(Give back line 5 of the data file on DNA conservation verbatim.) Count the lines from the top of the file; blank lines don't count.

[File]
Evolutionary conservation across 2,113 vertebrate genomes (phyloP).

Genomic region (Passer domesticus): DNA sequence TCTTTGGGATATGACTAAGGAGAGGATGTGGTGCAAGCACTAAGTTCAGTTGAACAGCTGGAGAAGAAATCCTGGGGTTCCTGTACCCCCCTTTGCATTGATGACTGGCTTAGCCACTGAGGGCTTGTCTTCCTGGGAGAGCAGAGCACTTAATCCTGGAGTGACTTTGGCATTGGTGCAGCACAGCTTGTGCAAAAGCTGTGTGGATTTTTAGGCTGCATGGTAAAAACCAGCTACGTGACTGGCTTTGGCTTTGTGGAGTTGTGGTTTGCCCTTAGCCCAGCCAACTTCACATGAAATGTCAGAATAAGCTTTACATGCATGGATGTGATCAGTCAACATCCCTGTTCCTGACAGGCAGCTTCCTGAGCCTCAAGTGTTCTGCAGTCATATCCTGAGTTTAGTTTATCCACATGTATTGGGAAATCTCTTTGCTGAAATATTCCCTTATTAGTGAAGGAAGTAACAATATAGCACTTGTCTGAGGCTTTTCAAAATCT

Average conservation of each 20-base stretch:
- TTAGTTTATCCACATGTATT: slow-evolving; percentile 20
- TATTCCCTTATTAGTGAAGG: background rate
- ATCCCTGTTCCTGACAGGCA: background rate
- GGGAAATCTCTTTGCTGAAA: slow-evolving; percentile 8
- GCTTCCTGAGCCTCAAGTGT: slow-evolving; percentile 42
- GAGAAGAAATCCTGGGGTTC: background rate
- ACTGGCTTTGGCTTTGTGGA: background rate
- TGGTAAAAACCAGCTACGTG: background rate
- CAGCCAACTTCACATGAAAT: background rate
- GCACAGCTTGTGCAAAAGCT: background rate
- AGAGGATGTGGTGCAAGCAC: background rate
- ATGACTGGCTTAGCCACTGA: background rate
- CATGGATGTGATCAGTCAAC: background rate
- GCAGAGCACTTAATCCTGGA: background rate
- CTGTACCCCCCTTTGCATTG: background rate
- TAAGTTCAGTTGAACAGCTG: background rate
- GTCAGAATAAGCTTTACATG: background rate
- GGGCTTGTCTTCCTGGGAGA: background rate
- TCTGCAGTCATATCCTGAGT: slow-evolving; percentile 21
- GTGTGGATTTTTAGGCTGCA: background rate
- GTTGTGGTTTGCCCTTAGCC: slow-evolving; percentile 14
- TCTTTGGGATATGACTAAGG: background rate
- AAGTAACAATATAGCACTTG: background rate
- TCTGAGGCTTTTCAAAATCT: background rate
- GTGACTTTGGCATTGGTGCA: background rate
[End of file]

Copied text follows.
- TATTCCCTTATTAGTGAAGG: background rate